Reno Sweeney once again fires up the congregation with revivalist fervor (and some of the best tunes ever written) as Glendale Centre Theatre offers audiences its exhilarating revival of the 1930s Cole Porter classic Anything Goes, once again demonstrating GCT’s expertise at taking great big Broadway musicals and giving them intimate in-the-round pizzazz.
Like its fellow pre-Oklahoma! hits, Anything Goes forgoes three-dimensional characters, serious themes, and any trace of the dramatic, and why not? It was, after all, the height of the Great Depression, and who needed any of the above providing a show’s zany characters made you laugh and its songs had you humming along?
“It’s De-Lovely,” “Friendship,” “I Get A Kick Out Of You,” “All Through The Night,” “You’re The Top,” “Blow, Gabriel, Blow,” and the title song are the best known of the Porter classics featured in Anything Goes, with “Easy To Love” added to the 1987 revival version now onstage at GCT.
As for storyline, it’s not that there isn’t one. There are, in fact, quite a few lighthearted plot threads tying the abovementioned songs together for madcap, screwball, slapstick, farcical fun-and-laughs aboard the S.S. America, bound for England from New York City.
Among those sailing the Atlantic are rising young Wall Street whiz Billy Crocker (a handsome and charming Bobby Burkich), on board to drop off the passport that his boss Elisha J. Whitney (Stephen O’Hara, hilariously harrumphy) has left behind, and wealthy young debutante Hope Harcourt (a radiant, gorgeous-voiced Katie Moya), traveling with her society mom Evangeline (Cindy Irwin Bullock, doing her best hoity-toity) and Mrs. Harcourt’s pet pooch Cheeky (a stuffed animal giving the evening’s only entirely unbelievable performance)
There’s also Hope’s veddy veddy English fiancé Sir Evelyn Oakleigh (a posh and peachy John David Wallis), fascinated by all things American, particularly by our slang; Public Enemy Number 13, aka Moonface Martin (David Gallic, giving the stage-and-screen’s wackiest gangsters a run for their stolen money), in disguise as a man of the cloth; and Moonface’s redheaded girlie-girl Erma (the always sensational Colette Peters, as floozy-riffic as they get).
Most eye-catching of them all is evangelist-turned-nightclub chantoozie Reno Sweeney (russet-haired, power-piped sizzler Sarah Vanek, making a welcome return to the GCT stage), accompanied by her quartet of effervescent, curvy “Angels.”
Along the way, Billy finds himself impersonating not just America’s Most Wanted (aka Public Enemy Number One) but also a sailor, a matronly passenger, and a coolie-hatted Chinese, all the while trying to convince Hope to ditch her fuddy-duddy of a beau for the young man with whom she once shared a midnight kiss in Central Park, i.e. our handsome hero Billy Crocker himself.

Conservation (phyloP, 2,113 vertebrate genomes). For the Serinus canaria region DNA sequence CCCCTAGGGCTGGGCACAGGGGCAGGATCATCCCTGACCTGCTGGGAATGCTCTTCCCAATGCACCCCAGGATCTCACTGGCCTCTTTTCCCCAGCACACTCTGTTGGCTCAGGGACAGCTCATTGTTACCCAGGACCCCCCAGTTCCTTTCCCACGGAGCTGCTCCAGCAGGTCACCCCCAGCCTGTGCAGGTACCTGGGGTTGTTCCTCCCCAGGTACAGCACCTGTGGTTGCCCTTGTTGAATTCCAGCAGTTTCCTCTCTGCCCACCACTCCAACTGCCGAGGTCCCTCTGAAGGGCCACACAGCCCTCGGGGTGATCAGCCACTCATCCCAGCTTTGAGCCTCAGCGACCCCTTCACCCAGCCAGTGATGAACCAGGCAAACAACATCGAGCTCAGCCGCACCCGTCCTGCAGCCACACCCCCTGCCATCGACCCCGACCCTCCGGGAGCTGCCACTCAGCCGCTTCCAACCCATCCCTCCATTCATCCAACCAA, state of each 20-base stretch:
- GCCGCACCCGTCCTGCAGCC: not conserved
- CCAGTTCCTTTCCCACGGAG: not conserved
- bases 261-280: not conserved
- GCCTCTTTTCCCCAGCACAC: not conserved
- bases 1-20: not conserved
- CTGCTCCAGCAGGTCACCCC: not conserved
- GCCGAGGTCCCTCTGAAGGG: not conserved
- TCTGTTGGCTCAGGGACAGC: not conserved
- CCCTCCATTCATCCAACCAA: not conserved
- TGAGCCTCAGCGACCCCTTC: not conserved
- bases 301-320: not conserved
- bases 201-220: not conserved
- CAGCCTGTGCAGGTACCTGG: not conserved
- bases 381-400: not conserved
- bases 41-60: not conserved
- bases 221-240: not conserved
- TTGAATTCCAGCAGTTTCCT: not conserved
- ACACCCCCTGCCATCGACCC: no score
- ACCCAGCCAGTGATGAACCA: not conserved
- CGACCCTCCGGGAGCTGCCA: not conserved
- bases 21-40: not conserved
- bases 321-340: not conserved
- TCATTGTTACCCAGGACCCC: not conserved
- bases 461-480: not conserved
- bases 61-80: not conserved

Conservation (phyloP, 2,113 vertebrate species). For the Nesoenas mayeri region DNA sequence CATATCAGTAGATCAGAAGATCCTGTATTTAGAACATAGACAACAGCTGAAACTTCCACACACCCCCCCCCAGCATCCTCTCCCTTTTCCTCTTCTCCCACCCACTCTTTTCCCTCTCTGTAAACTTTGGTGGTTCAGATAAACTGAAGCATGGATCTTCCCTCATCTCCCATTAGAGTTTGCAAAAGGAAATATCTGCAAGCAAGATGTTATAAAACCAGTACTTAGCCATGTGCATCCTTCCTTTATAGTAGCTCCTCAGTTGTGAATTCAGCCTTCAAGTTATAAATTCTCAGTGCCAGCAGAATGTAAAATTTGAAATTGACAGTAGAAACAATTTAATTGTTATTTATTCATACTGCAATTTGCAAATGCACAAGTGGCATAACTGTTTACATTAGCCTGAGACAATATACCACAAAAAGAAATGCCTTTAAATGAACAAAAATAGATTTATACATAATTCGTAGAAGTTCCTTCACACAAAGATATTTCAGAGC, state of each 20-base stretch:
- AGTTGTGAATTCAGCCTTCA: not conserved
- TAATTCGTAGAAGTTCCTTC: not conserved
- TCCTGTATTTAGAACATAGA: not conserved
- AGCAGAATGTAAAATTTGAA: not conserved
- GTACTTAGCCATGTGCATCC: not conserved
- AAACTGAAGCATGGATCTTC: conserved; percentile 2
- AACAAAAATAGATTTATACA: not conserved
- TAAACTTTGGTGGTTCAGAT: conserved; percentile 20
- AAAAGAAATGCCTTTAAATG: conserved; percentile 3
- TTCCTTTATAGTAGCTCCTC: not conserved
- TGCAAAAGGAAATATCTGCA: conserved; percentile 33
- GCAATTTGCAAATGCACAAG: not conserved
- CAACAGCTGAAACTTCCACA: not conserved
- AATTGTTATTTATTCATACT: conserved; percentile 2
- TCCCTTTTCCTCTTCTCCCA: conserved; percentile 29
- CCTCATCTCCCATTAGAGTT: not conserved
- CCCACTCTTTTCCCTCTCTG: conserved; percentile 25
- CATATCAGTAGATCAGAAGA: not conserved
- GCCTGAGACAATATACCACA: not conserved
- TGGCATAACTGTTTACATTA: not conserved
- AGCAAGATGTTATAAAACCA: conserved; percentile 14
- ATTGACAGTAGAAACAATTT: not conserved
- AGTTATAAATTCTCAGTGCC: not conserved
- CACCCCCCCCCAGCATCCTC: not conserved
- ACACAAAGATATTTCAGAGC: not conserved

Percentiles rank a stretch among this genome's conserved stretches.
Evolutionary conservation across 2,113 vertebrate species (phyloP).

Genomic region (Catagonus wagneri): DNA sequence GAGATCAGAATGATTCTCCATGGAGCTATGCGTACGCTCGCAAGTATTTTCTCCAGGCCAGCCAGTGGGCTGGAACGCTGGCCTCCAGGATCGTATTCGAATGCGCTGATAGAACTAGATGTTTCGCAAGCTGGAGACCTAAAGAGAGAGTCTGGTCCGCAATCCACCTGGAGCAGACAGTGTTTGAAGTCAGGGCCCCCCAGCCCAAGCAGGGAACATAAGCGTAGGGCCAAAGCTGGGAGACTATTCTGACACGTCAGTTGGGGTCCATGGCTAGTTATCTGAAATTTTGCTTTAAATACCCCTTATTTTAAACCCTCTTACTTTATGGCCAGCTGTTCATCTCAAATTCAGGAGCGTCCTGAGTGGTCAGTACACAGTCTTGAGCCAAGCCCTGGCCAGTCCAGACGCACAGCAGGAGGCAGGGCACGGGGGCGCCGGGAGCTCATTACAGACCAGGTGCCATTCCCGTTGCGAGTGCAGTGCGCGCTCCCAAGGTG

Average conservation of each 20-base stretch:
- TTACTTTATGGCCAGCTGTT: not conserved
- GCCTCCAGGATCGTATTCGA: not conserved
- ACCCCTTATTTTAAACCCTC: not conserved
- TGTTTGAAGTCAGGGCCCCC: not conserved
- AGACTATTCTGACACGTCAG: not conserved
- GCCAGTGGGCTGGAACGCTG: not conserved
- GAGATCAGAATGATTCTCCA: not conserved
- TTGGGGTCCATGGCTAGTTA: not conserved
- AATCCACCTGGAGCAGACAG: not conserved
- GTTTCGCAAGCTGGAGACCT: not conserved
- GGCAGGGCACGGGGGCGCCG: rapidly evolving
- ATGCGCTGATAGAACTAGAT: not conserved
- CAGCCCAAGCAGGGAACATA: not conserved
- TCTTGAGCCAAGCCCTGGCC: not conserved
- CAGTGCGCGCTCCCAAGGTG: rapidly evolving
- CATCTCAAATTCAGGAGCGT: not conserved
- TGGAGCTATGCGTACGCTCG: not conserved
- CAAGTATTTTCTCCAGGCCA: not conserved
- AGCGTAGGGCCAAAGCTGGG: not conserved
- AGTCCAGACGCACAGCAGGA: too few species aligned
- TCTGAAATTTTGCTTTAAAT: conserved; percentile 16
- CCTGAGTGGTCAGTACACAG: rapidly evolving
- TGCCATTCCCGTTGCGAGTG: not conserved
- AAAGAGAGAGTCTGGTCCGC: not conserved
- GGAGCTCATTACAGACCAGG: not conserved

Like original book writers Guy Bolton, P.G. Wodehouse, Anna Crouse, and Howard Lindsay, 1987 revival scribes Timothy Crouse and John Weidman need only the slightest of pretexts to introduce one Cole Porter hit after another. (Probably the only reason the writers made Reno a former evangelist is to give her a reason to belt out the show-stopping gospel hymn “Blow, Gabriel, Blow.”)
Crouse and Weidman’s new book ingeniously rearranges songs and rewrites dialog to give Anything Goes a more contemporary sensibility than previous versions while maintaining its madcap 1930s style. (On a less positive note, the Act Two-opening lollapalooza of a “Blow, Gabriel Blow” is the only production number we get post-intermission.)
Director Mark Knowles’s previous GCT credits (Kiss Me Kate, Lucky Stiff, and The Scarlet Pimpernel among them) make him an ideal choice to restage Anything Goes arena-style.
Choreographer Paul Reid’s abundant experience as GCT’s busiest chorus boy makes him too an inspired choice, Anything Goes’ full-cast production numbers earning deserved, repeated cheers in addition to giving triple-threat ensemble members Cailin Anne, Anna Carlise (Virtue), Devin Dimitri Dominguez, Roslyn Dubberstein, Erin Dubreuil, Jeremy Edwards (Reverend Henry T. Dobson), Fernanda Hidalgo, Kevin Holmquist (Sailor), Jacob Krech (Sailor), Joey Langford (Sailor), Edwin Osaze (Fred, Photograper), Justin Perez (Sailor), Laura Rensing, Calista Ruiz (Purity), and Libby Snyder (Chastity) the chance to kick up their heels and work up a sweat.
A trio of delightful cameos are delivered by Hisato Masuyama (Luke, formerly known as Ching) and Sean Parchejo (John, formerly Ling) as a very politically incorrect pair of Chinese missionary converts/card whizzes and by Griffin Barr as the ship’s ever more frenzied purser.
Musical director Steven Applegate once again elicits some fine vocals (performed to prerecorded tracks expertly mixed by sound designer Alex Mackyol). Tim Dietlein’s flashy lighting design, a cleverly morphing scenic design (with occasional dance sequences to hold attention during scene changes), and above all Angela Manke’s abundance of colorful 1930s costumes give the latest from GCT a terrific look as well. Only the women’s off-kilter mix of wigs (not all of them period-perfect) and contemporary real-hair dos proves distracting.
Reid doubles as stage manager.
You can probably count the number of still-revived 1930s musicals on the fingers of one hand. Check out Glendale Centre Theatre’s spiffy trip down memory lane and you’ll see why Anything Goes tops the list.
Glendale Centre Theatre, 324 N. Orange St., Glendale.
September 1, 2016
Photos: Angela Manke